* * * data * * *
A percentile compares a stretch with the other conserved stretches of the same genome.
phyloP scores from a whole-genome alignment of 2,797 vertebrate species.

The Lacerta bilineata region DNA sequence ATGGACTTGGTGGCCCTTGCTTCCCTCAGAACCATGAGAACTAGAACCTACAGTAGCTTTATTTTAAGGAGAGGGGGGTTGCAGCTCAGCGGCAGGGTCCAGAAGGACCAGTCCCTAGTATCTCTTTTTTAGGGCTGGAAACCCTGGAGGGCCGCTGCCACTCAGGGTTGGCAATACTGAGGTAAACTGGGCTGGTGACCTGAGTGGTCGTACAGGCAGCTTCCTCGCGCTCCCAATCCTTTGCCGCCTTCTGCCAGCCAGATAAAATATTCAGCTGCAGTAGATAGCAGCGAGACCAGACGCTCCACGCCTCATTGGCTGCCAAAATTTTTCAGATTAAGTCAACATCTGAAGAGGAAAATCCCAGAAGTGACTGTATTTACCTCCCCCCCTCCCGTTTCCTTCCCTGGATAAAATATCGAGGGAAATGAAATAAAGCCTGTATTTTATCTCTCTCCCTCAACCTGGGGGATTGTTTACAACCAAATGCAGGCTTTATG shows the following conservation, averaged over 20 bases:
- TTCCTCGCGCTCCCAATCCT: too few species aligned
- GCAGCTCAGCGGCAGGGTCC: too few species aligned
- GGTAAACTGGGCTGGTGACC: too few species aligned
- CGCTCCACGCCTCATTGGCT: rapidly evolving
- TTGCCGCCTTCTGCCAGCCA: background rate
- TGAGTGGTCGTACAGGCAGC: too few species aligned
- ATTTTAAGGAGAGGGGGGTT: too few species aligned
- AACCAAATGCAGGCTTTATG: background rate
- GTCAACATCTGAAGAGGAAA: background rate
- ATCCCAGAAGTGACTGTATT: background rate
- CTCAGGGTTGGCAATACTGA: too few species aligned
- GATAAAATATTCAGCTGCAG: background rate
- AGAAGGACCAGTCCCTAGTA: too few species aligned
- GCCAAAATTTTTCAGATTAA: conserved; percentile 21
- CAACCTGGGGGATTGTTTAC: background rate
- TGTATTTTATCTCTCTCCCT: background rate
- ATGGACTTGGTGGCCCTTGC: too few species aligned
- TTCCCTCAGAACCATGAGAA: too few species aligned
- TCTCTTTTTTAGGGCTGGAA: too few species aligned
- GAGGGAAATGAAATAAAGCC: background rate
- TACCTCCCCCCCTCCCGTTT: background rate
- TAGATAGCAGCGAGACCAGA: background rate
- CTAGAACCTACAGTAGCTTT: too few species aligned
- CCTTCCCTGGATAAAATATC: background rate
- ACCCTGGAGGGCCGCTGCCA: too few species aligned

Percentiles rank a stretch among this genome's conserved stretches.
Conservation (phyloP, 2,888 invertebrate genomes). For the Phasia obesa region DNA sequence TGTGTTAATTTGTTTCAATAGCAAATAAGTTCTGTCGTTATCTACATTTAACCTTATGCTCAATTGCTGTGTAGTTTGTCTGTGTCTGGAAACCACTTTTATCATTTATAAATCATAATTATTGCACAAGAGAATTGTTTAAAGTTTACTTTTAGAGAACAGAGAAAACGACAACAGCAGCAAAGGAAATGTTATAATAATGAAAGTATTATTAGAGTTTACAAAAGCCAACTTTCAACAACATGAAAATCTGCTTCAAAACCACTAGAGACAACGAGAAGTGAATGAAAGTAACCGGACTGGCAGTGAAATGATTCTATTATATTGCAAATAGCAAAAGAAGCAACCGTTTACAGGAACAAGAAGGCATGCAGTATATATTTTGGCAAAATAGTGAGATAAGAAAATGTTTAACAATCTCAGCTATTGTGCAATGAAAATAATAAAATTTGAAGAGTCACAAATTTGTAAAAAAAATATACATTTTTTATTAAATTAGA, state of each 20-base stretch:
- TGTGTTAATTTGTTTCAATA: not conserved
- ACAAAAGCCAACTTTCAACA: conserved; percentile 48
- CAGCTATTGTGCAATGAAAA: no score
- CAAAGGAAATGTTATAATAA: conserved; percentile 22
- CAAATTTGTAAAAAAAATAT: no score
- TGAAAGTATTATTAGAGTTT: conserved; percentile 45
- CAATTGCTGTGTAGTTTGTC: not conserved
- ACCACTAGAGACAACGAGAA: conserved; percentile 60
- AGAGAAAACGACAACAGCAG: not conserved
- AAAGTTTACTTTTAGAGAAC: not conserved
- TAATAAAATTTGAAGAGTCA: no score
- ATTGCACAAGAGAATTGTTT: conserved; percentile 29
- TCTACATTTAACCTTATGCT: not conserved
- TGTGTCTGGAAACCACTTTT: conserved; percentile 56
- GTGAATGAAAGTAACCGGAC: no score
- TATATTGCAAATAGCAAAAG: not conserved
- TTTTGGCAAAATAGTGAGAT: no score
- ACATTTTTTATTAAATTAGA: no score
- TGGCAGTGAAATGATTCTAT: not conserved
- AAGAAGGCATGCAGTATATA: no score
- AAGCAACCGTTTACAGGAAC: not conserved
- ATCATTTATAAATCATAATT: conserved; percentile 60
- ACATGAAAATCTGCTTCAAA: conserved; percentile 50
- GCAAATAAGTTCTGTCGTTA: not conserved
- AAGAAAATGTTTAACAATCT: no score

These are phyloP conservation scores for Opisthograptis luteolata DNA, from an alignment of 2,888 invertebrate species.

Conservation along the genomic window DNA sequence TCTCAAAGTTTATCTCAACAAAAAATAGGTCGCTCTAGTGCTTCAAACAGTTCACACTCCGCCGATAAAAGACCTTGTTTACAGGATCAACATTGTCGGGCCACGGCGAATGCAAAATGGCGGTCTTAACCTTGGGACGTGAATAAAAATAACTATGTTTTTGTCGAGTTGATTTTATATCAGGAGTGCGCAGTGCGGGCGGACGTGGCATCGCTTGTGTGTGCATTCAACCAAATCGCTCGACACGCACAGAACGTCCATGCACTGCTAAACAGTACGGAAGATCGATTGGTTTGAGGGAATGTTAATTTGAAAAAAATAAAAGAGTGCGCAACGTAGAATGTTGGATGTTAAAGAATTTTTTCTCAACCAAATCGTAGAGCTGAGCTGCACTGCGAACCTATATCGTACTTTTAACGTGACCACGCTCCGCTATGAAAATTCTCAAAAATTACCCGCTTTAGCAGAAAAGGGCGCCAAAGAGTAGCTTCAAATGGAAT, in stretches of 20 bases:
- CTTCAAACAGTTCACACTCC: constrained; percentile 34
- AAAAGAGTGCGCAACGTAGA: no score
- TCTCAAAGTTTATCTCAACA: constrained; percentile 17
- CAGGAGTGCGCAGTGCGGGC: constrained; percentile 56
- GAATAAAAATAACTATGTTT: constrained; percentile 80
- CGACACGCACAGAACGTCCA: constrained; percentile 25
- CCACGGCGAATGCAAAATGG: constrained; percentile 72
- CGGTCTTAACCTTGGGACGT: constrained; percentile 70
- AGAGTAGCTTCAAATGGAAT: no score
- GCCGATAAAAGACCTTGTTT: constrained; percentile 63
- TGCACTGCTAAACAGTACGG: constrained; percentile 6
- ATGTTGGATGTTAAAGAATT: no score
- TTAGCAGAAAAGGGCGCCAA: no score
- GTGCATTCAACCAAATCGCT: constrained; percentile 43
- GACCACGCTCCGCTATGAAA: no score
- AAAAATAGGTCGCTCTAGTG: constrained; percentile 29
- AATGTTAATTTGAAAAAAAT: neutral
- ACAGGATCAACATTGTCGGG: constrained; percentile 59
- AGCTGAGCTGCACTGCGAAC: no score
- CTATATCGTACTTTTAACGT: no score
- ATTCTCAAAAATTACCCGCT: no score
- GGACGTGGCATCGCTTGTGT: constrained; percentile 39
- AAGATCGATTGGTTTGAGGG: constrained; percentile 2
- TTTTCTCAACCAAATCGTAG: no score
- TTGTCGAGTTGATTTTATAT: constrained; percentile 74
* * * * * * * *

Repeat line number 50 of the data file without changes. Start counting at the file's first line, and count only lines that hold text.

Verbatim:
- AAGAAGGCATGCAGTATATA: no score